Reviewed by Kunal Kanodia
Nadia Kale’s paper “The Effects of India’s Gender Quota in Local Government on Rates of Reporting Rapes of Women from Scheduled Castes and Tribes” makes an interesting connection between the increase in female representation in local government in India, and the reporting of sexual assault cases by women who belong to scheduled castes and tribes (traditionally backward and underprivileged castes under the caste system). Kale’s rationale behind this correlation is particularly interesting; she maintains that the impact of mandated increases in female representation may have been an increase in the rate of reporting of rapes for all women, this has not been the case for women who are particularly marginalized as members of scheduled castes and tribes.
Kale uses distinct methods to assess this startling discovery between what would seem a casual correlation between two otherwise unrelated variables. She uses evidence from studies that looked at factors motivating reporting of crimes against women, though this is hampered by the fact that the studies in question look at Washington D.C. and Kansas. This rests on the assumption that the factors that motivate a woman to report a case of sexual assault in the United States can be extrapolated to marginalized women in India.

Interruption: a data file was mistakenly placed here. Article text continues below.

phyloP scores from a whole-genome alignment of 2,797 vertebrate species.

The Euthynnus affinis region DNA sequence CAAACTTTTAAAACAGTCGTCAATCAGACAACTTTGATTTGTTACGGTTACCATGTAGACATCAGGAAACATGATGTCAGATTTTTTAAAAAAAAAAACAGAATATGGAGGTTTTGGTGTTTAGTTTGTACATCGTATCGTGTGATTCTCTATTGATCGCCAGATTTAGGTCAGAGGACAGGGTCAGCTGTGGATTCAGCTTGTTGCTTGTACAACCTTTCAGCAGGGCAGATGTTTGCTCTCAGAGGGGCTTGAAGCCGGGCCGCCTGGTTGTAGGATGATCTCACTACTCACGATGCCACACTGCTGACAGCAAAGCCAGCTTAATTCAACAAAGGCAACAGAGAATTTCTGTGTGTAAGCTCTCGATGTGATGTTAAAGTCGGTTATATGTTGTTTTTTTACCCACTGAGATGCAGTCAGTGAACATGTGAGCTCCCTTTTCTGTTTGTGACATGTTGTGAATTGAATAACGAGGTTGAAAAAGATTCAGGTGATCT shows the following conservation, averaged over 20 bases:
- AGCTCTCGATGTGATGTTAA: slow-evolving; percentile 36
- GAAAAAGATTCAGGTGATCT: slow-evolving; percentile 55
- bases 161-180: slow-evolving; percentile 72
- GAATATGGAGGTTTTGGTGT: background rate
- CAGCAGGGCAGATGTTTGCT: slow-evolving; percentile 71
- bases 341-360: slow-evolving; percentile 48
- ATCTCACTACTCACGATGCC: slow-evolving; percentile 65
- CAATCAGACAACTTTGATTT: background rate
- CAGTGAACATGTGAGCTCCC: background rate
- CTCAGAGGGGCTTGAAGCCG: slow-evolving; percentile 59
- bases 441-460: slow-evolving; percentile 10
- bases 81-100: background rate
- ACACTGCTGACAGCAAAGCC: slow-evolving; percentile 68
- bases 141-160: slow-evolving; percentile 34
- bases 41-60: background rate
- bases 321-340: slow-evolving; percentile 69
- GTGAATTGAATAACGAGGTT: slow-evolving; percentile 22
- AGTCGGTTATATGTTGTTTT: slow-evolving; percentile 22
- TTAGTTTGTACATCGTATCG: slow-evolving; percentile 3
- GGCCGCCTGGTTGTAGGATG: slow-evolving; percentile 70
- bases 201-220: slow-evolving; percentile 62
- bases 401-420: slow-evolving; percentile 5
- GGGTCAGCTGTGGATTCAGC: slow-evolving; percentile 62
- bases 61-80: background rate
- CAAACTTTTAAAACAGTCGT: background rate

That being said, the rest of Kale’s paper is extraordinary in its depth and succinctness of analysis of this important phenomenon in the country. Despite significant limitations in the kind of data that is available for violent crimes against women in the country, Kale uses excellent sources that validate her findings statistically. In particular, she finds herself further limited by the lack of detailed reporting of the reporting of sexual assault on women from scheduled castes and tribes in India. It nevertheless makes for a very well written and researched paper that I would highly recommend!
Read the full paper here!